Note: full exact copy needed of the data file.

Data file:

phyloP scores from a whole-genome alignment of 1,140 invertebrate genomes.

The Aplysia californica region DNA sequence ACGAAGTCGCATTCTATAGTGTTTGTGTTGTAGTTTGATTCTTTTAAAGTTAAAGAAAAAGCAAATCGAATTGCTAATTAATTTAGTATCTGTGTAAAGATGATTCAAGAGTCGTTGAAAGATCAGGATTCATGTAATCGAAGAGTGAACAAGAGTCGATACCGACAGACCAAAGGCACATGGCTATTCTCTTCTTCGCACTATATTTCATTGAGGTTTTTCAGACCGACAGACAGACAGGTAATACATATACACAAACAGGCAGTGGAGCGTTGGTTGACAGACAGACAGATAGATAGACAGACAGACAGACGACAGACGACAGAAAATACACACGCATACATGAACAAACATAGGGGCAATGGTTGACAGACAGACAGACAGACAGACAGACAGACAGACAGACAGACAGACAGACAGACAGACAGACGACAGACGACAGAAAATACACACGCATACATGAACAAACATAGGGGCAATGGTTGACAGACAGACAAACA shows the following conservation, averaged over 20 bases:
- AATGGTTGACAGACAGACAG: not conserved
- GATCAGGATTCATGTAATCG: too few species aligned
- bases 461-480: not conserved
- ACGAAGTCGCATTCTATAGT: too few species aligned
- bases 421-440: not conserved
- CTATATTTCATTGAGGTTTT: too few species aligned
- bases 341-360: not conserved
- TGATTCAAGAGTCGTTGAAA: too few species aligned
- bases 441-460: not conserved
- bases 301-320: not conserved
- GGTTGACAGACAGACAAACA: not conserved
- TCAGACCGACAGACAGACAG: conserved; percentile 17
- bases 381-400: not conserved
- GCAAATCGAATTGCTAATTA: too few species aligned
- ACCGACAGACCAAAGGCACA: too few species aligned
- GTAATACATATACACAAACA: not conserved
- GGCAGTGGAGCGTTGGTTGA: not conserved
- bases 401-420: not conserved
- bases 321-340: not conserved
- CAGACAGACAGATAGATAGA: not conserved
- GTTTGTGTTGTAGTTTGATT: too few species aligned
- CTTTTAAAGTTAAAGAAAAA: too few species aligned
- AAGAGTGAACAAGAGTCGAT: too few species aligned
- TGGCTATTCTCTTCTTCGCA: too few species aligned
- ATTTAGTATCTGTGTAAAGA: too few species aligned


phyloP scores from a whole-genome alignment of 1,140 invertebrate genomes.

The Aplysia californica region DNA sequence ACGAAGTCGCATTCTATAGTGTTTGTGTTGTAGTTTGATTCTTTTAAAGTTAAAGAAAAAGCAAATCGAATTGCTAATTAATTTAGTATCTGTGTAAAGATGATTCAAGAGTCGTTGAAAGATCAGGATTCATGTAATCGAAGAGTGAACAAGAGTCGATACCGACAGACCAAAGGCACATGGCTATTCTCTTCTTCGCACTATATTTCATTGAGGTTTTTCAGACCGACAGACAGACAGGTAATACATATACACAAACAGGCAGTGGAGCGTTGGTTGACAGACAGACAGATAGATAGACAGACAGACAGACGACAGACGACAGAAAATACACACGCATACATGAACAAACATAGGGGCAATGGTTGACAGACAGACAGACAGACAGACAGACAGACAGACAGACAGACAGACAGACAGACAGACAGACGACAGACGACAGAAAATACACACGCATACATGAACAAACATAGGGGCAATGGTTGACAGACAGACAAACA shows the following conservation, averaged over 20 bases:
- AATGGTTGACAGACAGACAG: not conserved
- GATCAGGATTCATGTAATCG: too few species aligned
- bases 461-480: not conserved
- ACGAAGTCGCATTCTATAGT: too few species aligned
- bases 421-440: not conserved
- CTATATTTCATTGAGGTTTT: too few species aligned
- bases 341-360: not conserved
- TGATTCAAGAGTCGTTGAAA: too few species aligned
- bases 441-460: not conserved
- bases 301-320: not conserved
- GGTTGACAGACAGACAAACA: not conserved
- TCAGACCGACAGACAGACAG: conserved; percentile 17
- bases 381-400: not conserved
- GCAAATCGAATTGCTAATTA: too few species aligned
- ACCGACAGACCAAAGGCACA: too few species aligned
- GTAATACATATACACAAACA: not conserved
- GGCAGTGGAGCGTTGGTTGA: not conserved
- bases 401-420: not conserved
- bases 321-340: not conserved
- CAGACAGACAGATAGATAGA: not conserved
- GTTTGTGTTGTAGTTTGATT: too few species aligned
- CTTTTAAAGTTAAAGAAAAA: too few species aligned
- AAGAGTGAACAAGAGTCGAT: too few species aligned
- TGGCTATTCTCTTCTTCGCA: too few species aligned
- ATTTAGTATCTGTGTAAAGA: too few species aligned